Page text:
Suggested Windows Software for Digital Radio Operation and Logging.

If you wish to make the most of today’s digital software packages that support a variety of digital modes, I would suggest starting with this bundle.

The reason that I am suggesting that you use them is that they work together very smoothly and allow you to control your radio as well as log contacts, look up ham station info automatically, and send eQSL cards.

To be able to look up ham information on line you will need to join There are different subscription plans available. Likewise if you wish to send eQSL cards you will need to join You can do so for free, though you can purchase subscription plans there as well.

Amateur Radio Station VE3FMQ showing Digital software in operation. Radio used for HF/VHF/UHF digital modes is a Yaesu FT-897D. Other radios are a Kenwood TM-331A 220 MHz transceiver and a QYT KT-980 VHF/UHF Transceiver.

N3FJP Amateur Contact Log (also called ACLog)

The total package costs about US$50 but not only do you get an easy to use logging program, it also comes with templates for contesting that allow you to upload properly formatted contest results directly to the sponsoring organization.

(You can purchase the logging program alone for a reduced price, but buying the individual templates one by one can become expensive.)

You can also connect the software directly to so that information about a ham station (name, address, country etc) is automatically filled into the log.

You can also set up multiple log files for logging bands, modes, or special functions like NETS.

The program also provides a number of functions such as statistical analysis of your log data, as well as being able to edit or filter information very easily.

The program connects easily to the following digital mode software packages so that information about a QSO can be automatically logged once the QSO is finished.

The program also allows you to send your log information to either the EQSL site, or ARRL’s LoTW database.


This is an excellent digital program, and is the one that allows you to send and receive morse code. It also does pactor for ARES messaging. It is free. This program automatically sends logging data to Amateur Contact Log when the QSO is over.


WSJT-X and WSJT-Z support FT8/FT4/WSPR modes are the most popular digital modes today. They allow you to make long distant contacts using low power (25 watts.) This program also automatically sends logging information to the Amateur Contact Log.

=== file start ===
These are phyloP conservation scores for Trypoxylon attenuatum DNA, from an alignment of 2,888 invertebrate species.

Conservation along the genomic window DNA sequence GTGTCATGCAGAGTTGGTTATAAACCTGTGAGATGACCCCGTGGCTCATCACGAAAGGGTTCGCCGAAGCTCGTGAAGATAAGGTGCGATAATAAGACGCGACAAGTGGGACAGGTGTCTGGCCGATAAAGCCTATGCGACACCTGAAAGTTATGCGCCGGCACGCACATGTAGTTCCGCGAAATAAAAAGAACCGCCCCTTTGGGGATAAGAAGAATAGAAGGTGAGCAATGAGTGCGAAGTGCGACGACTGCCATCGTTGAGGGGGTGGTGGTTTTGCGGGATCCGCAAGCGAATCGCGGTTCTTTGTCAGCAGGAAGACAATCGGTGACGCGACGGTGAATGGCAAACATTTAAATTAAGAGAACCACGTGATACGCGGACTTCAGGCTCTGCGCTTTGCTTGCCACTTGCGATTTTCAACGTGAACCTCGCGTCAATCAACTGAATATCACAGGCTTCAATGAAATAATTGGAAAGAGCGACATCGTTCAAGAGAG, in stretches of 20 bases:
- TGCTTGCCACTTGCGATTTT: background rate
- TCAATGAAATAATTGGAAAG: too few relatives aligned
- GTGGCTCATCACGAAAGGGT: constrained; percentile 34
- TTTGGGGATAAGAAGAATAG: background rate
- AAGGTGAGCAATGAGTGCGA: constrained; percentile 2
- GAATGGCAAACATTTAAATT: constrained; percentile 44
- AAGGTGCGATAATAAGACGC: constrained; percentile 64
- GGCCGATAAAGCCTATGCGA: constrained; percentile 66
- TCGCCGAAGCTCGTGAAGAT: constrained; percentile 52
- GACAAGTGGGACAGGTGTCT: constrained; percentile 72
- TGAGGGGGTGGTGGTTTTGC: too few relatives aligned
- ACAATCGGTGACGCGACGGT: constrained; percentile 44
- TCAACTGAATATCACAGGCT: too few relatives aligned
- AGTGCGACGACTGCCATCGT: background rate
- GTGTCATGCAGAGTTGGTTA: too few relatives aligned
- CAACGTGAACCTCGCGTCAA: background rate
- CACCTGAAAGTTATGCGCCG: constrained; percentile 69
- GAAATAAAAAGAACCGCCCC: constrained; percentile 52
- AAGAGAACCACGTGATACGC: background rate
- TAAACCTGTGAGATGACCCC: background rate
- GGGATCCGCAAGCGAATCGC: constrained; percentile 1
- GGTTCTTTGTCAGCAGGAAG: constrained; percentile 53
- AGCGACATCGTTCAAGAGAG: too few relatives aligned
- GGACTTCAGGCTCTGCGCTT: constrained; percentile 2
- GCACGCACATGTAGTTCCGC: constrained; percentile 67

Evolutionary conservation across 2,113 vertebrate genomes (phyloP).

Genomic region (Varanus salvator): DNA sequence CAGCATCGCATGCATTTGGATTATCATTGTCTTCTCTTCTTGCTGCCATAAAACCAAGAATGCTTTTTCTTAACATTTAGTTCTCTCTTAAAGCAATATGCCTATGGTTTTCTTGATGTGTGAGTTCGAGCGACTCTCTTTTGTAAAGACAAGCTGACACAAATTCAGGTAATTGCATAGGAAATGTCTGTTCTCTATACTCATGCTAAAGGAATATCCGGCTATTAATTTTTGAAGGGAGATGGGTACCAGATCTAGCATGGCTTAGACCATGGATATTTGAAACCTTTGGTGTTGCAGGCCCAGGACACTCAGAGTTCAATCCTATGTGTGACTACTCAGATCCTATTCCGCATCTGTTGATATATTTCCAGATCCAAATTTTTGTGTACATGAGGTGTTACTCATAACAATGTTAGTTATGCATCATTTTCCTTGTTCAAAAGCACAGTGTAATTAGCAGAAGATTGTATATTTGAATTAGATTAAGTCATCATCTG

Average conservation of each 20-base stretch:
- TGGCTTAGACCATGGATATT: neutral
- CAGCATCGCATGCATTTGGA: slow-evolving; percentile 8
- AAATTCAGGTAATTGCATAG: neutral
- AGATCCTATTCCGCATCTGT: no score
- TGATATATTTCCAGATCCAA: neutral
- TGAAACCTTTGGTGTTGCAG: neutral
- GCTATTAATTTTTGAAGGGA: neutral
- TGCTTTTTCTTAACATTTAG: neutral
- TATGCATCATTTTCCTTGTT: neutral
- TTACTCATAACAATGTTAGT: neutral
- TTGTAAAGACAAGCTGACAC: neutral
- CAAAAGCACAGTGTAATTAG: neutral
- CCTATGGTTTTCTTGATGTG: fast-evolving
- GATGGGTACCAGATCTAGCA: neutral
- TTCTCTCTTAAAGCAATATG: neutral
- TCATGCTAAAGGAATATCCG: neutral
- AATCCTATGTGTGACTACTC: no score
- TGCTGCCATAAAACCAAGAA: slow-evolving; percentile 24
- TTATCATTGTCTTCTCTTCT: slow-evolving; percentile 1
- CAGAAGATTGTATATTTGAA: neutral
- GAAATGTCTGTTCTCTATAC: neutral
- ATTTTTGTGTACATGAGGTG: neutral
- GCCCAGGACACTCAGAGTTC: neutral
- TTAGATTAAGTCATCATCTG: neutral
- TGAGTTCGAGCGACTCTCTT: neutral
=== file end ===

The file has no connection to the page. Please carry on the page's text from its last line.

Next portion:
An additional benefit of WSJT-Z is that you can put it into automated mode. It will automatically find stations to have a QSO with, do the QSO, and then log the QSO. A good way to see how it works. 


This is an application that works with Amateur Contact Log and WSJT-Z. It scans the log book and the stations that are being displayed in WSJT-Z. It looks for new stations or stations from a particular state, country, region etc. It will also tell you if you have worked the station before. 


This is a variant on FT8. Instead of short sentences as used in FT8 you can send messages. The advantage is that it works well with low power and poor band conditions. It works with Amateur Contact Logs.


This program is used with Amateur Contact Log to upload logging in formation to the ARRL Logbook of The World (LoTW.) You use this service to earn awards such as Worked All States, Worked All Continents, etc. You need to register (free) to get a password to log into the service.


If you want to use FLDigi to send morse code you will need an interface. FLDigi supports a product called WinKeyer that plugs into a USB port. So when you type characters on your keyboard they will be sent to the radio as the appropriate dots and dashes.

PSK Reporter

This program is part of a larger project where information from WSJT-Z and JS8Call is collected as it happens and then displayed as graphic information on a map. QSOs between stations are shown as connected lines. Providing this in formation is voluntary.


In order for digital modes such as FT8/FT4/WSPR and JS8Call to work properly your computer needs to be synchronized to an atomic clock. There are several ways to do this but this free software package is seen as being the most accurate. One of the reasons for this is that you can use an inexpensive GPS dongle that plugs into your computer where you have your digital software and that is used to calculate the minute (but critical) time difference between your computer and the atomic clock.

The GPS dongle is:

HiLetgo VK172 G-Mouse USB GPS/GLONASS USB GPS Receiver for Windows 10/8/7/VISTA/XP

You can order it from Amazon

In my next article I will outline the workflow that you can do using the above software in order to use it effectively.

I will outline all of the procedures needed, from the correct order of starting the software to using it to make QSOs, then how to collect the information into the logging program.

From there the logged information can be used to send eQSLs or even print out mailing labels for sending paper QSL cards.

I will also discuss how to use these programs for contesting and gaining awards.


About VE3FMQ

Have been a licensed Canadian Amateur Radio operator for 50 years and have have Advanced and CW endorsement. I can cover all bands from 160 Meters to 70 cm. My favorite modes are FT8 and FS8Call.
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